GoNNER

Game review by
David Wolinsky, Common Sense Media
GoNNER Game Poster Image
Frantic, challenging action game lacks depth.

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A lot or a little?

The parents' guide to what's in this game.

Positive Messages

No positive messages.

Positive Role Models & Representations

Unknown whether characters are positive or negative, focus on killing everything on-screen limits positive role modeling.

Ease of Play

Simple controls, easy to learn, but large difficulty curve can frustrate.

Violence

Running, gunning results in cartoony splats, no blood, gore.

Sex
Language
Consumerism
Drinking, Drugs & Smoking

What parents need to know

Parents need to know that GoNNER is a downloadable action game. Gameplay is "procedurally generated," meaning that every level is different each time you play. While there's a focus on combat and firing various guns, there's no blood or gore, and enemies explode into cartoonish splats. Gameplay is easy to pick up and play, but spikes in difficulty can frustrate players.

User Reviews

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What's it about?

GONNER doesn't have much of a story. Intriguingly, you start life as a drop of water that grows arms and legs, eventually picks up a head, and then a gun and a backpack. You aren't given much more explanation about why you're there, what you're doing, and who you are. It quickly becomes clear that your main focus is to kill everything that moves, try to beat your best scores, find secrets, and collect weapons so that you can keep doing it all again.

Is it any good?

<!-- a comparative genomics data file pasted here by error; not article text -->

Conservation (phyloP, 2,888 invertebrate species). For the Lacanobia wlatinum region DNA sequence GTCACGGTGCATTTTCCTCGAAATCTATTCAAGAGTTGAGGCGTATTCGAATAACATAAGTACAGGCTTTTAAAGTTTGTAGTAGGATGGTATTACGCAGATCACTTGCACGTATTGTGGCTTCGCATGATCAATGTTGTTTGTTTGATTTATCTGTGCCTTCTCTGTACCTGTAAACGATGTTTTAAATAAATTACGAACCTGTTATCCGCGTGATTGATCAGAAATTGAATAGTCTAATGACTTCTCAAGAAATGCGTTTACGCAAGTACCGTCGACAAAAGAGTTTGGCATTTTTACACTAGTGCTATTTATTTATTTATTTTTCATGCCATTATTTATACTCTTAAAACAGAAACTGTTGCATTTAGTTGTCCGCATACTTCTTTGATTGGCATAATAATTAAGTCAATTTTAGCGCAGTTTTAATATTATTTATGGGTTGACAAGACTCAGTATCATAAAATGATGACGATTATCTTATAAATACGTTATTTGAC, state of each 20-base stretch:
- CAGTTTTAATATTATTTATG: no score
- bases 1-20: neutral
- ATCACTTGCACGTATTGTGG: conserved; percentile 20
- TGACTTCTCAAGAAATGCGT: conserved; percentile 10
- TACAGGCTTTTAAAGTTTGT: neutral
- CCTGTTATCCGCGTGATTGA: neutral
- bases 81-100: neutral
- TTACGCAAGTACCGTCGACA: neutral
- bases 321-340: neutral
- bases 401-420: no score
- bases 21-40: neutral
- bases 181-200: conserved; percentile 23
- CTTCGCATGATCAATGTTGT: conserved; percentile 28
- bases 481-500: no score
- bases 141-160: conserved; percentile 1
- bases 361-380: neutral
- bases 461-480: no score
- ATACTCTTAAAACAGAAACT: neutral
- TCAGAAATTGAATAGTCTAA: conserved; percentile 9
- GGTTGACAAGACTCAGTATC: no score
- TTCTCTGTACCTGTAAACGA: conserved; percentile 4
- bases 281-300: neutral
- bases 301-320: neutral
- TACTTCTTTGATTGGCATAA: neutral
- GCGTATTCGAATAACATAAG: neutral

This fast-paced action title can keep you on the edge of your seat for a while, but its lack of depth won't hold your interest. Games like GoNNER -- both in terms of genre and general simplicity -- depend entirely on whether you like what's at its core. It's true that what you see at the end of the first minute will be the same thing you effectively see hours and hours into the game: jumping and shooting, offset by getting new weapons and items, then promptly back to more jumping and shooting. Many games can be described like this, but GoNNER is literally only that. It's a fast-twitch game, where you try to beat your own records, and it doesn't promise to be anything more than that. In fact, when comparing the newer Switch version to its PC and Mac predecessor, the only additions are some new enemy types. But, in all honesty, the things you shoot don't really matter, because all you have to do is shoot them. Although there's some variety in the game the further you press on (bats and slugs give way to porcupines and robots), the end result is insignificant to the obstacles you run across -- especially since it doesn't take long to learn each enemy's pattern of movement. Everything tends to move too fast to really take in anyway, and they're only on screen for a few seconds before you blast them off, so it's understandable why the game can wind up feeling a bit disposable.

But, in terms of a honed focus, the core game has some legs. Video games in particular excel at targeting one skill and challenging you to master it, and GoNNER wants only to have you kill enemies in quick succession (which activates a score multiplier). The difficulty level is quite high and it'll take some time to acclimate yourself since there's no tutorial. At least the daily challenges (which provide only one game session a day), which let you see how you stack up on a global leaderboard, can offer a little bit more longevity. On the whole, though, what's here is reasonably enjoyable but just doesn't take you to any new or surprising places.

Talk to your kids about ...

  • Families can talk about violence in video games. Is the violence OK in this game because it's clearly unrealistic, and there's no blood or gore shown, or is it a problem because you're constantly firing guns? Why?

  • Talk about entertainment that isn't very deep but has clever gimmicks for gameplay. Why are these types of experiences sometimes uninteresting and other times surprisingly rewarding and captivating? 

  • When the game makes you aware of each level's layout only as you progress through it, does that make you play differently? Do you think this says something about the way you can choose to live your life, as well? 

Game details

Themes & Topics

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For kids who love action

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